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Karate and Street Fighting

What is the connection between Karate and street fighting? This may sound like a strange question, but it is not.

I have heard it said that Karate was the systematization of Okinawan street fighting. While I agree that Karate was influenced by street fighting in Okinawa, we must not forget that Karate is a defensive art. Karate is not a fighting system -- it is a not fighting system. Karate teaches how to defend oneself, which is quite different from fighting.

But, I have often heard that zealous Karate students would test out their "self defense" techniques on the rough streets of Naha, a seaport. The same thing also happened in Honolulu, another seaport. Seaports tend to have two things: foreigners and alcohol. This presents many "opportunities" for testing martial skills. I have even heard that Karate students would walk in seedy areas of Honolulu with money showing in their shirt pockets, just to attract conflict. While I would never condone this, it does seem to have happened.

After a fight, a student would compare notes with his friends. What worked well? What did not?

Martial arts all have this in common -- that the art was tested on the battlefield, or in the bars, somewhere. A martial art was not merely theoretical. We must admit, that at least in the old days, the great Karate figures were also great "fighters". I use the word "figures" because not all great fighters would necessarily be teachers. As time went on, I think that it was possible for a martial artist to become a great teacher even if he was a poor fighter.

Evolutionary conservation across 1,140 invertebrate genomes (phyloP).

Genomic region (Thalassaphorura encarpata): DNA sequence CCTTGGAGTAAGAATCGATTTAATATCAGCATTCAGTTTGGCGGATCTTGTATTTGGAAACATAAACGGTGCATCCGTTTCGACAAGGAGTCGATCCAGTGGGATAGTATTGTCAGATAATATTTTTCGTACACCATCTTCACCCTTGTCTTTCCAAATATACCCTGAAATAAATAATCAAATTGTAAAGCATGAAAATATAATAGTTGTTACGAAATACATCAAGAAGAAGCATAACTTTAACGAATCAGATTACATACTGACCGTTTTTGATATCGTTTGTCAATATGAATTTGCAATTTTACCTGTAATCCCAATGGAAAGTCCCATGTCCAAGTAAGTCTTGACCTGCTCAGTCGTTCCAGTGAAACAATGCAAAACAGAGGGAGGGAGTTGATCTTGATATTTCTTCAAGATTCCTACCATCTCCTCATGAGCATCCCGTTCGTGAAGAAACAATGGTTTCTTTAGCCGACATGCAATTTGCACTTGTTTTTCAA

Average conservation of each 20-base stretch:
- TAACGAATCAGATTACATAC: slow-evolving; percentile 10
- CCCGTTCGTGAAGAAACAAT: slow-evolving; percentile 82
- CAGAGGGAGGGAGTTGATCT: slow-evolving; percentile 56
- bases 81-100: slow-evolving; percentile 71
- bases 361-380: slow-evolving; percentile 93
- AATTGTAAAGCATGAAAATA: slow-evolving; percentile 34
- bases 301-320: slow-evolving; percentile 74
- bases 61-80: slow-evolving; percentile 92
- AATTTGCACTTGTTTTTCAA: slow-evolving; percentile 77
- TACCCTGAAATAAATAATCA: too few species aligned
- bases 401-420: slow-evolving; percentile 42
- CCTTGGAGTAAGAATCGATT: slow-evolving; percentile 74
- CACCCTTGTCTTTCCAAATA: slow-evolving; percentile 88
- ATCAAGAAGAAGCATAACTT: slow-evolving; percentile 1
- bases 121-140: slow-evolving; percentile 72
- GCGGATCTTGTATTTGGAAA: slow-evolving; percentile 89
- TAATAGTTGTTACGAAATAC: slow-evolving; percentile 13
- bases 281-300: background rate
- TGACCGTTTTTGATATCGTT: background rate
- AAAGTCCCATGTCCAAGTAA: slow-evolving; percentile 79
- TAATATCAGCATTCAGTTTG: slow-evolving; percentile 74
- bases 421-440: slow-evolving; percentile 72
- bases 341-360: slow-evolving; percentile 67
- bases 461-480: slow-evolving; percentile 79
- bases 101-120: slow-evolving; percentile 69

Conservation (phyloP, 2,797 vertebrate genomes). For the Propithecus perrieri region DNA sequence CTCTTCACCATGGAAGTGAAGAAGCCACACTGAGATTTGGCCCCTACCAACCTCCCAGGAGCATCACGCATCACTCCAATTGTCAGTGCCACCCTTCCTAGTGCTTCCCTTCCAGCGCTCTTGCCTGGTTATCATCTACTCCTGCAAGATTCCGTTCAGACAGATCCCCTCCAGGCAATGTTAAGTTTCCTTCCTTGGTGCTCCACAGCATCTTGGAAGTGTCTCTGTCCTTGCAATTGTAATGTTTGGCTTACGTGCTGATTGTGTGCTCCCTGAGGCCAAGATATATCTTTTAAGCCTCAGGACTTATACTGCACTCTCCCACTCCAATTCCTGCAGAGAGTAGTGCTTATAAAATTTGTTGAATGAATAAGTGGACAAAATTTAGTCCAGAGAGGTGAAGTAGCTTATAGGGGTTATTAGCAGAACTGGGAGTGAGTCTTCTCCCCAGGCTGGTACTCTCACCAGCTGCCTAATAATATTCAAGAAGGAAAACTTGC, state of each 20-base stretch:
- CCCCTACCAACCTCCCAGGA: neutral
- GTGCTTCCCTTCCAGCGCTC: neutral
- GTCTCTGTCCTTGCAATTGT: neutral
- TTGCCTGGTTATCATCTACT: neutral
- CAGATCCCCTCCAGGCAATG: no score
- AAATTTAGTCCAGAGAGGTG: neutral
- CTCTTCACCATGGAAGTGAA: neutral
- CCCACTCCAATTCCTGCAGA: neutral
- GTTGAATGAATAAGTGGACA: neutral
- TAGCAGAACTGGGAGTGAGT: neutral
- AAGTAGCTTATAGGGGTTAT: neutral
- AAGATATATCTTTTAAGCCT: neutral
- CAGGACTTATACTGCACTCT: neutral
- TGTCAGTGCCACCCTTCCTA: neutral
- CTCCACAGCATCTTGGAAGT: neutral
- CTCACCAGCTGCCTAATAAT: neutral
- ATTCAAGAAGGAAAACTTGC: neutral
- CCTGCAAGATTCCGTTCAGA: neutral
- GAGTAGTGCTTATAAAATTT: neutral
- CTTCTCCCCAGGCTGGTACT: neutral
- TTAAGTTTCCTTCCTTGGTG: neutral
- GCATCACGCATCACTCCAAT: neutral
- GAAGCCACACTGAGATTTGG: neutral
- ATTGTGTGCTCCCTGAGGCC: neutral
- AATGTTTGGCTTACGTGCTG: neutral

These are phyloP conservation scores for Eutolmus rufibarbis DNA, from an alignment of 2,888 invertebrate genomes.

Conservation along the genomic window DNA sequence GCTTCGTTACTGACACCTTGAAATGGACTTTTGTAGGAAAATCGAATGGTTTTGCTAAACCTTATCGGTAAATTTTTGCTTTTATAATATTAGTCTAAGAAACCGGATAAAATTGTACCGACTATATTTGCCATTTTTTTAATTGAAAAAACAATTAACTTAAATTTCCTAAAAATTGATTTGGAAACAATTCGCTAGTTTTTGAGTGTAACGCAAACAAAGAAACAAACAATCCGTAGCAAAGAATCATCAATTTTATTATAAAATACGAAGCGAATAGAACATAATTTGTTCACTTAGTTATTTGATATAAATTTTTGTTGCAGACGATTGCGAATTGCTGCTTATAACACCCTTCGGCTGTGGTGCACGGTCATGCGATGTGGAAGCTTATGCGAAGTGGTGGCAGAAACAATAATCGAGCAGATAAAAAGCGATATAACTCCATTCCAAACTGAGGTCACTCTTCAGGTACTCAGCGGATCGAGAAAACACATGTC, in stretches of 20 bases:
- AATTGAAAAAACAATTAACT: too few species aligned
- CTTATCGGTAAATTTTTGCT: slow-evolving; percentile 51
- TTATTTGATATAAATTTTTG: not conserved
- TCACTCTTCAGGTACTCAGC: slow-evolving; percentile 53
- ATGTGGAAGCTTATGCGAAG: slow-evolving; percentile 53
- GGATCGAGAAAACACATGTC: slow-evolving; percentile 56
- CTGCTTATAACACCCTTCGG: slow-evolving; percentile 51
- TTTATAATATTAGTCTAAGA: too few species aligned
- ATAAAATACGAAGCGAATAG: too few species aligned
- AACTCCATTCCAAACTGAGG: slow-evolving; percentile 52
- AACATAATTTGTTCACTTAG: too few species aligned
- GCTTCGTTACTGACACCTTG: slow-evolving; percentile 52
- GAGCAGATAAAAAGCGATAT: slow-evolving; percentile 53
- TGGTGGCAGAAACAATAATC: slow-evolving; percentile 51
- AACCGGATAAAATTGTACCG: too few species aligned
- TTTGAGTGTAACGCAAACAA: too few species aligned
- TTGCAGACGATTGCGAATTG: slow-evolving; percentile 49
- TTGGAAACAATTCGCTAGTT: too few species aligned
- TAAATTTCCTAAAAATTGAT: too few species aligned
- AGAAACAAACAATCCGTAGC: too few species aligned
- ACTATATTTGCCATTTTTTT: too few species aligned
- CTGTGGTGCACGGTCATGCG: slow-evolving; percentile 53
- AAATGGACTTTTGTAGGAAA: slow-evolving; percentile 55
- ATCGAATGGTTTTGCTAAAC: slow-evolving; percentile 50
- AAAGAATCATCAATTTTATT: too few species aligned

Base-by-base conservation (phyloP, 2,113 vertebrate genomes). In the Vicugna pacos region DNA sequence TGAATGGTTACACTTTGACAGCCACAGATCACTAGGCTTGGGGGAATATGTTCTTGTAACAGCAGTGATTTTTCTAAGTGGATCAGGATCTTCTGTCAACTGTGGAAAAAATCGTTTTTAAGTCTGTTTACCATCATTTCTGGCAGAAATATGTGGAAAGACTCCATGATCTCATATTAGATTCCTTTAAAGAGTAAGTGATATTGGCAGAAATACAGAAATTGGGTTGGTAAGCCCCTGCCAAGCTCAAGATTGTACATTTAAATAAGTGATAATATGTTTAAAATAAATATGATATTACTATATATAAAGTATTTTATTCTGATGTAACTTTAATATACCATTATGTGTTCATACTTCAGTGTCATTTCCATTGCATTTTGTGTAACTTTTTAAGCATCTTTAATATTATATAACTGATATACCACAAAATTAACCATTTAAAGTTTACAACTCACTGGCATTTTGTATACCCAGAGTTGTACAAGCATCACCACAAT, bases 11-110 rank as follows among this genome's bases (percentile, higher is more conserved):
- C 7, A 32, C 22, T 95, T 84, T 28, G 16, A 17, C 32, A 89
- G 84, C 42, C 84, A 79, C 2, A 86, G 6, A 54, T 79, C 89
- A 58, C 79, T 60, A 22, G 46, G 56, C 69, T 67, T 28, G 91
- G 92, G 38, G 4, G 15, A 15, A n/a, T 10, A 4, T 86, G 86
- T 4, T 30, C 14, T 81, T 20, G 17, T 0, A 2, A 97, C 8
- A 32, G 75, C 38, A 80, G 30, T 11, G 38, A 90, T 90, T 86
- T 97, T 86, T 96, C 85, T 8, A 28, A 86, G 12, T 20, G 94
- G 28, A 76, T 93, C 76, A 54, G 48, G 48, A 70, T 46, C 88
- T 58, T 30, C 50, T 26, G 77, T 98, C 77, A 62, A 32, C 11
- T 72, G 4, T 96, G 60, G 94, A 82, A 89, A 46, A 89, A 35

My point is this -- Karate is a reflection and a response to street fighting. Whether in Naha, Tokyo, Honolulu, Chicago, or London, Karate has no self defense value unless it can be used against the type of street fighting present in the student's area.

The last time I looked, street fighters do not punch and kick like Karate students. They follow a simple rule: no rules (and try not to get caught). Have you watched full contact matches either live or on television, cable, DVDs, etc.? While these events are still controlled by certain rules, they probably come closer to how people fight on the streets.

Almost every "real" fight I have seen goes like this -- punch, punch, roll around on the ground. The punches are usually wild and the groundwork is untrained. Often, the first punch is a "false crack" (a punch to the back or side of the head without warning).

This has very little similarity to "kumite." On the street, people punch like bad boxers, use weapons, and fight dirty. And they gang up. As soon as a defender goes to the ground, the attacker's friends might start kicking him in the head and body. Fighting codes vary by time and location. When my father was a teenager growing up in Florida, the fight stopped when someone fell to the ground. It was against the "code" to kick and punch someone on the ground. Today, that code seems to be ignored. As a result, we have to know how to defend against such actions.

We have to know how to defend against the unexpected (but predictable) acts that could be used against us on the street. We have to be aware of street fighting to be able to defend against it.

Is Karate a fighting art? No. Does a Karate student have to understand fighting? Yes.


Charles C. Goodin